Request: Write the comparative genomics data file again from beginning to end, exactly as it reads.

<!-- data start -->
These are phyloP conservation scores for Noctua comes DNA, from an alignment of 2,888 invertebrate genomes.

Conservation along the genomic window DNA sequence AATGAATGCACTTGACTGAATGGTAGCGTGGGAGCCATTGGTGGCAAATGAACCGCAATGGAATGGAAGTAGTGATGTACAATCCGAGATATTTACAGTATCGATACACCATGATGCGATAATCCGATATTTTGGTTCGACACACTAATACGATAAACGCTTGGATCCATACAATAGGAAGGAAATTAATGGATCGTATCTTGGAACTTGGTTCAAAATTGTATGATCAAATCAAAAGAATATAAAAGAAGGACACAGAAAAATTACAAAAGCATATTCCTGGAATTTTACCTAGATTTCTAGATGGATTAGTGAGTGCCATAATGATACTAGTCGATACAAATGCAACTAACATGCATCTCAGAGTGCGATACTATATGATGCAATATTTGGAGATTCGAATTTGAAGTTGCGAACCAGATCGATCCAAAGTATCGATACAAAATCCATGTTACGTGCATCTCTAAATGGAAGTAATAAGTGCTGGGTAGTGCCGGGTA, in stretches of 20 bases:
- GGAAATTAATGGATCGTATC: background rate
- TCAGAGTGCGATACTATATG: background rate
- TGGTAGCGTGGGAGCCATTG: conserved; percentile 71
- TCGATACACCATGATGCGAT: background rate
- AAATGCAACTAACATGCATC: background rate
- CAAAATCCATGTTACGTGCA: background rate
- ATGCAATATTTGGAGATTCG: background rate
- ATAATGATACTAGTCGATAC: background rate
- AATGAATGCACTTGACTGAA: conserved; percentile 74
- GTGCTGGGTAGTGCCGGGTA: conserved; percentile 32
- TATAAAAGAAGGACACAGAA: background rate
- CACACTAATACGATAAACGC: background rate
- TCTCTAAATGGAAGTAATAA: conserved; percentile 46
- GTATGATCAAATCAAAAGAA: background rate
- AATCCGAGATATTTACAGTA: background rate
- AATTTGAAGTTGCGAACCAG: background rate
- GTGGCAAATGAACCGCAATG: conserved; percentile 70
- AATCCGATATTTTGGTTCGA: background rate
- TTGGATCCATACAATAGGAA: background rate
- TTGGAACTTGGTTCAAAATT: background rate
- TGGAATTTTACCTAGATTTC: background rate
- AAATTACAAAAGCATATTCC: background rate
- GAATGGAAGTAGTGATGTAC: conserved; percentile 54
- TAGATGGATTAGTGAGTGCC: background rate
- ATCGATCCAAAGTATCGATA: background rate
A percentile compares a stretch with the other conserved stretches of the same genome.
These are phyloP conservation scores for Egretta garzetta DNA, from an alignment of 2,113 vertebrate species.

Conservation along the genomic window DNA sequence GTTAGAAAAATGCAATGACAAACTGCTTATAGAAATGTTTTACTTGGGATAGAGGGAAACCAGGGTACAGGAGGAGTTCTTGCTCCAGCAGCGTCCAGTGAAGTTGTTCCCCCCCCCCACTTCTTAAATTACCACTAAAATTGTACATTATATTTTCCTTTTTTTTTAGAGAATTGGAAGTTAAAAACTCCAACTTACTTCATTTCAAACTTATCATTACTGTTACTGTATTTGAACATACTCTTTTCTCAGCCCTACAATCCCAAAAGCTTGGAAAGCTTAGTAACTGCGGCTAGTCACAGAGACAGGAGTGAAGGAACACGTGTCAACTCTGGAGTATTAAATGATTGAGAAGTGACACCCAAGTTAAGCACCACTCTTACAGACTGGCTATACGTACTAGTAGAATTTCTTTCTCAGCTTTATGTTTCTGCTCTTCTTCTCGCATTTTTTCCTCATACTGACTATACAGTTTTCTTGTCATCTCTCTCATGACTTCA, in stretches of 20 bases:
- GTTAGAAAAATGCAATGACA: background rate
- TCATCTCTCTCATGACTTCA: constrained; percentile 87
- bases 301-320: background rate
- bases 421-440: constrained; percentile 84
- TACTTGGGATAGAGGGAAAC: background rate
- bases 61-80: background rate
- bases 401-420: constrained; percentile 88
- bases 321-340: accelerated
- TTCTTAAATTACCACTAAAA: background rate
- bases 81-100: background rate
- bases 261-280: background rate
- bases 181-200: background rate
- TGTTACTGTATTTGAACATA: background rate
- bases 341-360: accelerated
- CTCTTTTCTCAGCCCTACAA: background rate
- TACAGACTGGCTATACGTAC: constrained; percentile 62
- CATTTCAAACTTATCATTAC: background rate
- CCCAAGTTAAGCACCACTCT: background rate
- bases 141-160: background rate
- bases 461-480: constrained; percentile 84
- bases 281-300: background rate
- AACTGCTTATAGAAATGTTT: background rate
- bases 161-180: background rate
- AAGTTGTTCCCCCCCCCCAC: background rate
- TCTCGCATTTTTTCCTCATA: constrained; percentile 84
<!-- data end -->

These are phyloP conservation scores for Noctua comes DNA, from an alignment of 2,888 invertebrate genomes.

Conservation along the genomic window DNA sequence AATGAATGCACTTGACTGAATGGTAGCGTGGGAGCCATTGGTGGCAAATGAACCGCAATGGAATGGAAGTAGTGATGTACAATCCGAGATATTTACAGTATCGATACACCATGATGCGATAATCCGATATTTTGGTTCGACACACTAATACGATAAACGCTTGGATCCATACAATAGGAAGGAAATTAATGGATCGTATCTTGGAACTTGGTTCAAAATTGTATGATCAAATCAAAAGAATATAAAAGAAGGACACAGAAAAATTACAAAAGCATATTCCTGGAATTTTACCTAGATTTCTAGATGGATTAGTGAGTGCCATAATGATACTAGTCGATACAAATGCAACTAACATGCATCTCAGAGTGCGATACTATATGATGCAATATTTGGAGATTCGAATTTGAAGTTGCGAACCAGATCGATCCAAAGTATCGATACAAAATCCATGTTACGTGCATCTCTAAATGGAAGTAATAAGTGCTGGGTAGTGCCGGGTA, in stretches of 20 bases:
- GGAAATTAATGGATCGTATC: background rate
- TCAGAGTGCGATACTATATG: background rate
- TGGTAGCGTGGGAGCCATTG: conserved; percentile 71
- TCGATACACCATGATGCGAT: background rate
- AAATGCAACTAACATGCATC: background rate
- CAAAATCCATGTTACGTGCA: background rate
- ATGCAATATTTGGAGATTCG: background rate
- ATAATGATACTAGTCGATAC: background rate
- AATGAATGCACTTGACTGAA: conserved; percentile 74
- GTGCTGGGTAGTGCCGGGTA: conserved; percentile 32
- TATAAAAGAAGGACACAGAA: background rate
- CACACTAATACGATAAACGC: background rate
- TCTCTAAATGGAAGTAATAA: conserved; percentile 46
- GTATGATCAAATCAAAAGAA: background rate
- AATCCGAGATATTTACAGTA: background rate
- AATTTGAAGTTGCGAACCAG: background rate
- GTGGCAAATGAACCGCAATG: conserved; percentile 70
- AATCCGATATTTTGGTTCGA: background rate
- TTGGATCCATACAATAGGAA: background rate
- TTGGAACTTGGTTCAAAATT: background rate
- TGGAATTTTACCTAGATTTC: background rate
- AAATTACAAAAGCATATTCC: background rate
- GAATGGAAGTAGTGATGTAC: conserved; percentile 54
- TAGATGGATTAGTGAGTGCC: background rate
- ATCGATCCAAAGTATCGATA: background rate
A percentile compares a stretch with the other conserved stretches of the same genome.
These are phyloP conservation scores for Egretta garzetta DNA, from an alignment of 2,113 vertebrate species.

Conservation along the genomic window DNA sequence GTTAGAAAAATGCAATGACAAACTGCTTATAGAAATGTTTTACTTGGGATAGAGGGAAACCAGGGTACAGGAGGAGTTCTTGCTCCAGCAGCGTCCAGTGAAGTTGTTCCCCCCCCCCACTTCTTAAATTACCACTAAAATTGTACATTATATTTTCCTTTTTTTTTAGAGAATTGGAAGTTAAAAACTCCAACTTACTTCATTTCAAACTTATCATTACTGTTACTGTATTTGAACATACTCTTTTCTCAGCCCTACAATCCCAAAAGCTTGGAAAGCTTAGTAACTGCGGCTAGTCACAGAGACAGGAGTGAAGGAACACGTGTCAACTCTGGAGTATTAAATGATTGAGAAGTGACACCCAAGTTAAGCACCACTCTTACAGACTGGCTATACGTACTAGTAGAATTTCTTTCTCAGCTTTATGTTTCTGCTCTTCTTCTCGCATTTTTTCCTCATACTGACTATACAGTTTTCTTGTCATCTCTCTCATGACTTCA, in stretches of 20 bases:
- GTTAGAAAAATGCAATGACA: background rate
- TCATCTCTCTCATGACTTCA: constrained; percentile 87
- bases 301-320: background rate
- bases 421-440: constrained; percentile 84
- TACTTGGGATAGAGGGAAAC: background rate
- bases 61-80: background rate
- bases 401-420: constrained; percentile 88
- bases 321-340: accelerated
- TTCTTAAATTACCACTAAAA: background rate
- bases 81-100: background rate
- bases 261-280: background rate
- bases 181-200: background rate
- TGTTACTGTATTTGAACATA: background rate
- bases 341-360: accelerated
- CTCTTTTCTCAGCCCTACAA: background rate
- TACAGACTGGCTATACGTAC: constrained; percentile 62
- CATTTCAAACTTATCATTAC: background rate
- CCCAAGTTAAGCACCACTCT: background rate
- bases 141-160: background rate
- bases 461-480: constrained; percentile 84
- bases 281-300: background rate
- AACTGCTTATAGAAATGTTT: background rate
- bases 161-180: background rate
- AAGTTGTTCCCCCCCCCCAC: background rate
- TCTCGCATTTTTTCCTCATA: constrained; percentile 84